Tuesday, 13 June 2017

The tobacco template

Benedict Spence has written a nice little article at Spectator Health about the inevitable demands for graphic warnings and plain packaging to be rolled out to alcohol.

Do have a read of it but also have a look at the news story that inspired it. It's a classic of the genre...

Dr Judith Mackay, an advisor to the World Health Organisation who took on the tobacco lobby [ie. people who enjoy smoking - CJS] in Asia, said there were lessons to be learned from the fight against smoking in efforts to "de-normalise" excessive alcohol or calorie consumption. 

'Lessons to be learned'? Check.
'Denormalisation'? Check.

Dr Mackay, who is due to speak tomorrow at a conference on 'Women and Alcohol' in Edinburgh, said the WHO's convention on tobacco control offered a potential template for similar international cooperation to reduce intakes of alcohol and unhealthy foods...

Anti-smoking 'template'? Check.
Food as well as alcohol? Check.

This could easily be a parody article from a group like FOREST five years ago.

Dr Mackay said: "About 100 out of nearly 200 signed up to the convention on tobacco have these graphic health warnings on the cigarette packs and many are getting plain packaging. Would the same happen to food labels and bottles of alcohol? It's an interesting question. The problem is that everybody has to have food. It's much more nuanced and complicated, and would be fought tooth and nail by the food industry."

Yeah, because it's only the food industry that would be opposed to covering food packaging with diseased organs, isn't it Judith? It's not as if millions of ordinary people would be adversely affected by your morbid crusade to make people think about death every day of their life? 

"It's a matter of degree - if you have one hamburger a year, it's not really going to harm you. On the other hand, if your diet is constantly hamburgers it would."

If you have one cigarette a year, it's not really going to harm you either, but I'm probably breaking some law or other by even mentioning that. And, as always, Judith, the eternal question remains: what the hell has any of this got to do with you?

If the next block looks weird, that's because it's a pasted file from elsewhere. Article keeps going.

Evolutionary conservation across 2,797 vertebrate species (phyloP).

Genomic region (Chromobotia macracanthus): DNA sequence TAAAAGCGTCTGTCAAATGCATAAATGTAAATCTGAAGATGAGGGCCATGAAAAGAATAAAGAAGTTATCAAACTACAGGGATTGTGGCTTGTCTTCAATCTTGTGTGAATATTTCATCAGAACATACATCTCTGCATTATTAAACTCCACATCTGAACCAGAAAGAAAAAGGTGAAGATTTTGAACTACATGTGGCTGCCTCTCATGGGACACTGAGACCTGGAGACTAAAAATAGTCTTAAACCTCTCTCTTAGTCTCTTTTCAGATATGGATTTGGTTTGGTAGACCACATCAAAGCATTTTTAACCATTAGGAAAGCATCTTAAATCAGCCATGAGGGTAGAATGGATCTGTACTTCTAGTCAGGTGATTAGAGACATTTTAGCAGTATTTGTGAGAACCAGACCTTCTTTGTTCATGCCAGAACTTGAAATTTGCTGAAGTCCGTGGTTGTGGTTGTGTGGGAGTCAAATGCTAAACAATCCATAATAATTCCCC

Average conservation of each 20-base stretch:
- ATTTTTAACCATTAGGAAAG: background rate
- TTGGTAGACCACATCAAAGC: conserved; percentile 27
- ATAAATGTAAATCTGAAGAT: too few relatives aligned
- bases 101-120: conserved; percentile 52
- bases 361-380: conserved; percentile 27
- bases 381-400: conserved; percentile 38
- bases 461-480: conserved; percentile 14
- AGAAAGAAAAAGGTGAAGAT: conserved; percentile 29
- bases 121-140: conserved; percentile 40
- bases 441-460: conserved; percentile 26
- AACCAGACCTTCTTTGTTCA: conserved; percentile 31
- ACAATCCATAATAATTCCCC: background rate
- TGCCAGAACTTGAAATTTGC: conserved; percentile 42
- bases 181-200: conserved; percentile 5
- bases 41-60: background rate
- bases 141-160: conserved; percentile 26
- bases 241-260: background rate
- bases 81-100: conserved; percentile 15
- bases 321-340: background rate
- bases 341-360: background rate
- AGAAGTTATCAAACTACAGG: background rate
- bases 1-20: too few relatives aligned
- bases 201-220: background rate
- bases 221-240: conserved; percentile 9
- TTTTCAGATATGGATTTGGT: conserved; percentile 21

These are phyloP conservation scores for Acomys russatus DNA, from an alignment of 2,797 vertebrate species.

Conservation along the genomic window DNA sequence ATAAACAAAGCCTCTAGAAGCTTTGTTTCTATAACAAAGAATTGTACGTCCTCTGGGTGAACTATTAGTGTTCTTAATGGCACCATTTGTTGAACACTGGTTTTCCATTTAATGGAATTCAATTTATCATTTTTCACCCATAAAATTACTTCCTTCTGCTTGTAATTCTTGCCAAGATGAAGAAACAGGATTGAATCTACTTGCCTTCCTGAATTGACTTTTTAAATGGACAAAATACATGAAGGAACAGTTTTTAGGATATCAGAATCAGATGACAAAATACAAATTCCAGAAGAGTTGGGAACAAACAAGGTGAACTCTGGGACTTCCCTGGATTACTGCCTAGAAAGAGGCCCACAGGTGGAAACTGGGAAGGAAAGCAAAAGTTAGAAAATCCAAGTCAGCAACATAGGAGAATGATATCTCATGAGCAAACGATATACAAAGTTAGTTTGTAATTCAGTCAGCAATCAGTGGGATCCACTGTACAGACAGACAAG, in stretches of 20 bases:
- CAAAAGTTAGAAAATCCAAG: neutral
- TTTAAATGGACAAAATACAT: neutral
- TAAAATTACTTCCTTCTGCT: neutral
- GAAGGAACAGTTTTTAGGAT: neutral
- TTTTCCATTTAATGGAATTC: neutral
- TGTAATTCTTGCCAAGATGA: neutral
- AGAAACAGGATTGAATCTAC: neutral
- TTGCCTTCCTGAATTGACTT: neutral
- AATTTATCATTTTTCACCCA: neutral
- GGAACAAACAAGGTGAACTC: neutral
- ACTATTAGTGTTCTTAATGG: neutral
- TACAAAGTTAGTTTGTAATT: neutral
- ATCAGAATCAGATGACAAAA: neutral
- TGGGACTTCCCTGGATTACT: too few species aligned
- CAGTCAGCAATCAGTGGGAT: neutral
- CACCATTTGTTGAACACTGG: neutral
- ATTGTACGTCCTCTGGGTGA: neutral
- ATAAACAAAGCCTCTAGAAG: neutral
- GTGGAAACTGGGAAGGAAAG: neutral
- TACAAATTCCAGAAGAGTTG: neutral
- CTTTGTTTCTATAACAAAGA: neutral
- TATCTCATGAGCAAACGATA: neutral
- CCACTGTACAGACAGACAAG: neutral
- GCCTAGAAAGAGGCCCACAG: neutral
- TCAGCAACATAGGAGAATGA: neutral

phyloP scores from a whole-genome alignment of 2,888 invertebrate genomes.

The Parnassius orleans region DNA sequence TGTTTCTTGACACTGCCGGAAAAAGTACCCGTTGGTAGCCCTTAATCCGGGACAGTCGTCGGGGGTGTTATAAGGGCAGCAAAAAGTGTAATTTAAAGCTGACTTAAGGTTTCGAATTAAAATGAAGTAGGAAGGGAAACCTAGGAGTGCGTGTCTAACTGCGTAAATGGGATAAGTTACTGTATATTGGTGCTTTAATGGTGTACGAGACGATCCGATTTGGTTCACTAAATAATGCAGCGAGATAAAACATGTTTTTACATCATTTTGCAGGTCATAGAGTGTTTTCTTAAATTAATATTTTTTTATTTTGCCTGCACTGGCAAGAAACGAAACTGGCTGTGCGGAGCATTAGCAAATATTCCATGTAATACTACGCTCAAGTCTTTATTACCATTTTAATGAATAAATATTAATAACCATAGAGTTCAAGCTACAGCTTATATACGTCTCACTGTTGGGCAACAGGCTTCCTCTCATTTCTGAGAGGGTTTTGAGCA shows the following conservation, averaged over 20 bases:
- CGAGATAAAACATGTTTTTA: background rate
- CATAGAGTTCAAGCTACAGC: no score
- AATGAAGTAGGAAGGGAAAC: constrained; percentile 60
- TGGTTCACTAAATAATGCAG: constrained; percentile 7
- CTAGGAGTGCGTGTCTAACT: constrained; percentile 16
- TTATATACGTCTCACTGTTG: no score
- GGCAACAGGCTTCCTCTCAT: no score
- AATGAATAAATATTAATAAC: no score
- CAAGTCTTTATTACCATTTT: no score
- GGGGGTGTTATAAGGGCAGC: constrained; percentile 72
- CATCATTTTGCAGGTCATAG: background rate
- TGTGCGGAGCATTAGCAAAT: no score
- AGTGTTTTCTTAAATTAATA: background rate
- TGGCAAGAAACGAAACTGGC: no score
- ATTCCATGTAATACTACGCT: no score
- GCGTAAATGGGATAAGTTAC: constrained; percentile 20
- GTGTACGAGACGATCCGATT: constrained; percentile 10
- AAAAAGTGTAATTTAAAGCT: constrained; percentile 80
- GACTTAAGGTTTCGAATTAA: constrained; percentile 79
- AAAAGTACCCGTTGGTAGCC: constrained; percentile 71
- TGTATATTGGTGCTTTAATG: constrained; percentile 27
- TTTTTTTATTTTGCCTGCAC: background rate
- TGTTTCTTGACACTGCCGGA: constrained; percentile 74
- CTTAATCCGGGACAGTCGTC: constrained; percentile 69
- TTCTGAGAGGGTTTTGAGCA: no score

"I think for alcohol it would be easier because we know the harm - it's not entirely inappropriate to put warnings on label not to drink in pregnancy for example, or not to give children alcohol - so there are some messages that countries could start with that would probably be accepted across the board, before food, but it would be a challenge for both of them."

This woman is utterly lacking in ethics or principles. She is an opportunist prohibitionist. She has no problem with the 'potential template' of denormalising people who drink alcohol and eat hamburgers. On the contrary, it excites her. The only thing holding her back is the 'challenge' of doing it - the opposition from industry, the politics, the timing. She'd go for graphic warnings on alcohol 'before food', but it's quite clear that if she succeeded with alcohol, food would be next.

The only thing keeping these people's whirlwind of destruction in check is political opposition, lobbying and power - but they are increasingly winning those battles. They have no conscience. No sense of right or wrong. No conception of costs and benefits. No interest in freedom or personal responsibility. If they can ban it, they will. If they can put disgusting images on any product that carries the slightest risk, they will.

Still, it is good to have another official acknowledgement that the anti-smoking lobby have created the template for the regulation of other lifestyle choices. As I wrote on this blog six years ago...

...thirty years ago there were people who warned that the anti-smoking campaign would set a template for food faddists, teetotallers and other puritans and cranks. This was always strongly denied, but it is now glaringly obvious that they were right.

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